The 2002 elections were looking to be a bit boring until Rep. Jim Hansen surprised just about everyone this past week by announcing his retirement after 22 years in the U.S. House.
I won't go into Hansen's accomplishments here. They are substantial, as even his political foes will admit.
While Hansen, 69, mellowed in the past few years, especially after the Republicans won control of the U.S. House and Hansen became first a powerful subcommittee chairman and then an even more powerful committee chairman, he was a prickly fellow for a long time — often arguing with the media, environmentalists and even some members of his own Republican Party.
He will be missed, no doubt. Many say without Hansen's constant battling, Utah would have lost Hill Air Force Base to closure and with it thousands of jobs and millions of dollars a year in economic support in northern Utah.
In any case, it took about 10 minutes after Hansen's announcement for people to start talking about who could replace him and the politics of the newly drawn 1st Congressional District.
It was no secret that Hansen didn't like how the GOP-controlled Legislature last fall redrew his district. While it was not the main reason for his retirement, it probably played a part.
Also part of the equation was national politics. Hansen told me during the 2000 campaign that if Republicans lost control of the U.S. House, he would retire.
It's a general historical fact that the party not holding the White House loses seats in the 435-member House in mid-year elections. And 2002 is a mid-year election, and Republicans hold a slim majority now.
If Hansen ran again and won and Republicans lost the House, he'd have to serve two years in the minority or resign his seat early — neither option very appealing.
The old 1st District voted around 66 percent Republican; the new district, which includes more than half the population of Salt Lake City, is about 60 percent Republican voting.
Sixty percent is considered the breaking point — have a U.S. House or legislative district that is 60 percent one party or the other and a competent, adequately funded candidate of that party should hold it no problem.
So Republicans enter the 1st District race the clear front-runners.
But odd things can happen.
Freshman Democratic Rep. Jim Matheson won the 2nd District seat in 2000, a district that Matheson says voted around 57 percent Republican historically.
And former 3rd District Rep. Bill Orton, a Democrat, won in that heavily Republican district in 1990, 1992 and 1994 before being knocked out in 1996 by millionaire GOP challenger Chris Cannon.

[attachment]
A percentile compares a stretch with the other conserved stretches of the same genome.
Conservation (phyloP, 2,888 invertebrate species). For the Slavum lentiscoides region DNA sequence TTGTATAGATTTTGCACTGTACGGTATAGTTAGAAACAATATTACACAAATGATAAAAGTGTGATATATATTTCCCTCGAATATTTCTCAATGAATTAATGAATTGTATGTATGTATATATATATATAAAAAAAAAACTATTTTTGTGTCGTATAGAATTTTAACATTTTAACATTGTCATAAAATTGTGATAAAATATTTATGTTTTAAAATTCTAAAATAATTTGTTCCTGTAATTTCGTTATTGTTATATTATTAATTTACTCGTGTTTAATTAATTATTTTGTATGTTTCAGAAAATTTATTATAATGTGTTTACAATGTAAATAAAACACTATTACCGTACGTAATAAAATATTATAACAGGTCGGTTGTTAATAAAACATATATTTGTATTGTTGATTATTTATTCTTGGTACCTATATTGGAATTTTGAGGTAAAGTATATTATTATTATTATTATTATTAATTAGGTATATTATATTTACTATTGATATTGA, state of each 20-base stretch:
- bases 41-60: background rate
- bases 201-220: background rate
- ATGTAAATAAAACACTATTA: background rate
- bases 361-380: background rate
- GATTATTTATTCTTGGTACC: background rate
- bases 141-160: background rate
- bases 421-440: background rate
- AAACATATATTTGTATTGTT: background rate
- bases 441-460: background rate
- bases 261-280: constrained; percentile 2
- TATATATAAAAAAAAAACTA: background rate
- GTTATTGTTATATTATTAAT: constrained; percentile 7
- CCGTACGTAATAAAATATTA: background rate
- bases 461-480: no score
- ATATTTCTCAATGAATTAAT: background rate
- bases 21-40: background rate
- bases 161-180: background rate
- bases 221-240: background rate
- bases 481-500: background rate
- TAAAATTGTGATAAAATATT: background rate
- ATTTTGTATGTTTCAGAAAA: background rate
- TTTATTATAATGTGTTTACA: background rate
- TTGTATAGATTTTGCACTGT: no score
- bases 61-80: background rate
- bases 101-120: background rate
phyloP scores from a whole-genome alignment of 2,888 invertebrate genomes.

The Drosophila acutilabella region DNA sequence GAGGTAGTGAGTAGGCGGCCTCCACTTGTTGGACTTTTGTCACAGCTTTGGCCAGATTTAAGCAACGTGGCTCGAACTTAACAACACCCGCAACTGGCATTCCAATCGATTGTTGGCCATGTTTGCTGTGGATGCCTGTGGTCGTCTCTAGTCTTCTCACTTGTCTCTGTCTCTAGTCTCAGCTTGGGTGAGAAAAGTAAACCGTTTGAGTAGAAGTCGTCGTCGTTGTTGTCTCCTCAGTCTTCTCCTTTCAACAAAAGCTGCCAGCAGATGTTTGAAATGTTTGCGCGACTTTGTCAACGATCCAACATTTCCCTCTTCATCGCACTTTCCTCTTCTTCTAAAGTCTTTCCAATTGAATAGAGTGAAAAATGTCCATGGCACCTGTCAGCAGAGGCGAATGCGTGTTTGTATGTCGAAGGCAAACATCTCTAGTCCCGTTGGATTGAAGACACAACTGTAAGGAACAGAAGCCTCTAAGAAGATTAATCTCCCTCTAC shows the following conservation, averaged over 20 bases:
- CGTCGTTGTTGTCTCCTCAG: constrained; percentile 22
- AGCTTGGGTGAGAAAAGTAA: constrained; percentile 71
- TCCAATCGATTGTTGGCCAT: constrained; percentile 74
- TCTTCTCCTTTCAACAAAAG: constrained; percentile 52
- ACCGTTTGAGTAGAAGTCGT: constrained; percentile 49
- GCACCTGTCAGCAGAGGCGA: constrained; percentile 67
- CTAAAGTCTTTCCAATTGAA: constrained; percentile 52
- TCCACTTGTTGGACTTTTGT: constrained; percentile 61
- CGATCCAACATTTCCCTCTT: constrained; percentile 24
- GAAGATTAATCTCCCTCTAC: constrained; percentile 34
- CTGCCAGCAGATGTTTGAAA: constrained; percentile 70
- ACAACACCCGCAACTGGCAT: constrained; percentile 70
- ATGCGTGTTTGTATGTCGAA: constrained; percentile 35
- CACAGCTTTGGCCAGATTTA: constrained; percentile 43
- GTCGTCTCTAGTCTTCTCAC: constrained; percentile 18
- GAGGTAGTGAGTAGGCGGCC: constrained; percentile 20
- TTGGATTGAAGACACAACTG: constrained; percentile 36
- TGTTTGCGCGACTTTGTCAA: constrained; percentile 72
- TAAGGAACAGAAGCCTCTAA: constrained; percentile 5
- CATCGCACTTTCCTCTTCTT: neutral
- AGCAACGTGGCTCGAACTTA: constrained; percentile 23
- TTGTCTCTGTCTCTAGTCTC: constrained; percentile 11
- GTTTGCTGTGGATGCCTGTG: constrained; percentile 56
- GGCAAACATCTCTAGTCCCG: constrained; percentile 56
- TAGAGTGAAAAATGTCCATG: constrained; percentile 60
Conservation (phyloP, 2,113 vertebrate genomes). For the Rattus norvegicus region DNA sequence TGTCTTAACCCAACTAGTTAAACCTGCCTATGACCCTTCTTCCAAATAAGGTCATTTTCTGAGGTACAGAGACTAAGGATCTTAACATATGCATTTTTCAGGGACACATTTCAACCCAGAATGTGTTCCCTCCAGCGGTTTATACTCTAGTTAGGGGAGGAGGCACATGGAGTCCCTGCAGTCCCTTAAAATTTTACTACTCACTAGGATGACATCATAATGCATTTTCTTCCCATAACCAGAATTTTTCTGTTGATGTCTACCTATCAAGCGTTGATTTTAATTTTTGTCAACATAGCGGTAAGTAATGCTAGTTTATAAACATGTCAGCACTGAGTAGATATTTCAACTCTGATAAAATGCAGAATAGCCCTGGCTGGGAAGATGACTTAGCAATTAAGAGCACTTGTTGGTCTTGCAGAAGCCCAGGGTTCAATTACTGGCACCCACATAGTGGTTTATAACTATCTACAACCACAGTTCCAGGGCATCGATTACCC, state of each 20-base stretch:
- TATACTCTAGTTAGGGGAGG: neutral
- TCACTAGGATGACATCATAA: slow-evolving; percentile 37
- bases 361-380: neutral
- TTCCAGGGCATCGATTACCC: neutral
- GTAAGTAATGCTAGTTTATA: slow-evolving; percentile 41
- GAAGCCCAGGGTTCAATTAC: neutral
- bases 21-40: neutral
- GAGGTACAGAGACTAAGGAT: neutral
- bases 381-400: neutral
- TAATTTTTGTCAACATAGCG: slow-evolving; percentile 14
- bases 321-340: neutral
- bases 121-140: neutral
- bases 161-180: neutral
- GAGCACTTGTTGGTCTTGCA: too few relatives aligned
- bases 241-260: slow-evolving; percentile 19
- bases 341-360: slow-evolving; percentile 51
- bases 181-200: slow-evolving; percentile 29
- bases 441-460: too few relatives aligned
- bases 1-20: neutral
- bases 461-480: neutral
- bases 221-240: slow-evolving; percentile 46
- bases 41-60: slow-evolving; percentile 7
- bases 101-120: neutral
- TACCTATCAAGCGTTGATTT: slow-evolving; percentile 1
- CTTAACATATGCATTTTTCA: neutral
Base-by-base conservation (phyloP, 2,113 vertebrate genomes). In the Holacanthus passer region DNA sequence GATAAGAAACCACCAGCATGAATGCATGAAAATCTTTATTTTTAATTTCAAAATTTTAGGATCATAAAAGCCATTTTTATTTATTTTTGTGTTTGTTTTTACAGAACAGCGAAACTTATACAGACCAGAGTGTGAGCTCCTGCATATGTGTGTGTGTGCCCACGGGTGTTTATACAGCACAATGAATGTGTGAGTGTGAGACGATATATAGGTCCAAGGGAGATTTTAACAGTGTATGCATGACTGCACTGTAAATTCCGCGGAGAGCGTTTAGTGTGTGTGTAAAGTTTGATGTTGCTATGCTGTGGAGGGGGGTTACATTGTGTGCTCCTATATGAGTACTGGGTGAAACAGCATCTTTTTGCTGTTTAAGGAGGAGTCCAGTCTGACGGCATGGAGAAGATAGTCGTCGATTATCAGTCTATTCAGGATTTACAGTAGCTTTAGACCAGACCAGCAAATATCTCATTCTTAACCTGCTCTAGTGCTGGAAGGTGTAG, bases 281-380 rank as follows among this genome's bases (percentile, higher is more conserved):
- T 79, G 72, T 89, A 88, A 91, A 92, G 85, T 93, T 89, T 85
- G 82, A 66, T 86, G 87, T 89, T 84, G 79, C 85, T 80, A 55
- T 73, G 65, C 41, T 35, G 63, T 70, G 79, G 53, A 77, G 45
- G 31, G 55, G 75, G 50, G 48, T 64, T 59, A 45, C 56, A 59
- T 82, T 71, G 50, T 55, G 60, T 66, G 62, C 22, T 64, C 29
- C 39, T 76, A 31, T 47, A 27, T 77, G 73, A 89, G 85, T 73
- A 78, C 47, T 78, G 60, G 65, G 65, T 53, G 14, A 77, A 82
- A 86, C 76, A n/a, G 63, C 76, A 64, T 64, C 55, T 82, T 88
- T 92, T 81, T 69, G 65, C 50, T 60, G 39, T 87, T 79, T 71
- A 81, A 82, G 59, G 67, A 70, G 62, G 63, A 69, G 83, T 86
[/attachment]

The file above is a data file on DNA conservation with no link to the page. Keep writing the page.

Could Utah, one of the most Republican states in the nation, go back to having two of its three U.S. House members being Democrats, as was the case from 1990 to 1994?
Democratic state chairwoman Meg Holbrook surely hopes so.
"We're going after (the open Hansen seat) with everything we've got," she told me this week with a big smile on her face.
But Democrats could be pounded in congressional races next November, as well.
The Republican Legislature took Matheson's 2nd District, which used to be all in Salt Lake County with a home base of Salt Lake City, and pushed it out into eastern and southern Utah.
While the 1st District gets the heavily Democratic Salt Lake neighborhoods of Rose Park, Glendale, Central City and Capitol Hill, Matheson's 2nd District gets Washington and Iron counties, GOP areas that always gave Hansen solid votes.
So Republicans could also sweep the three U.S. House races this year — with Democrats going back to the dog days of the early 1980s and late 1990s, when Republicans held all three.
Money is always important in winning an open seat.
Utah House Majority Leader Kevin Garn, R-Layton, is a millionaire and says if he gets in the 1st District race, he's willing to spend some of his own cash.
Davis County businessman Doug Holmes is also reportedly wealthy and considering the GOP race.
Don't be surprised to see a field of four, five or even six good Republican candidates in the 1st District. That really muddies the waters, and especially in a convention fight, money doesn't mean as much in a big field of hard campaigners.
In 2000, two Republican millionaires challenged then-GOP Rep. Merrill Cook (also a millionaire) in the 2nd District, and one of them, Derek Smith, knocked Cook out in the June 2000 GOP primary.
But while money will always be important, this year is different.
Republicans will have a closed June primary. Only those few already registered as Republicans and those who officially are "independents" will be allowed to vote. And the independents must register at the polls on primary day as Republicans to get a GOP ballot.
The goal of the 2001 state GOP delegates — who voted in the change — is to keep registered Democrats and Democratic-voting independents out of selecting Republican nominees.
My guess is that GOP candidates across the board — but especially congressional candidates whose political philosophies are watched more carefully by the public — will be leaning to the right this year, appealing to state party delegates and more-loyal GOP voters.
Democrats may hope that a more-right-wing Republican candidate won't do as well in the final election.
But when your party is pulling 60 percent of the vote in the district, you have to really do something odd to turn off 11 percent of the voters and cost yourself a seat.
With Republicans coming after Matheson in a 2nd District more Republican because of redistricting, and Democrats seeing a ray of hope in the 1st District, which is more Democratic in 2002, even though Utahns have no U.S. Senate or governor contest this year, Election 2002 will be a more lively affair.
All thanks to Hansen's unexpected departure.
Deseret News political editor Bob Bernick Jr. may be reached by e-mail at email@example.com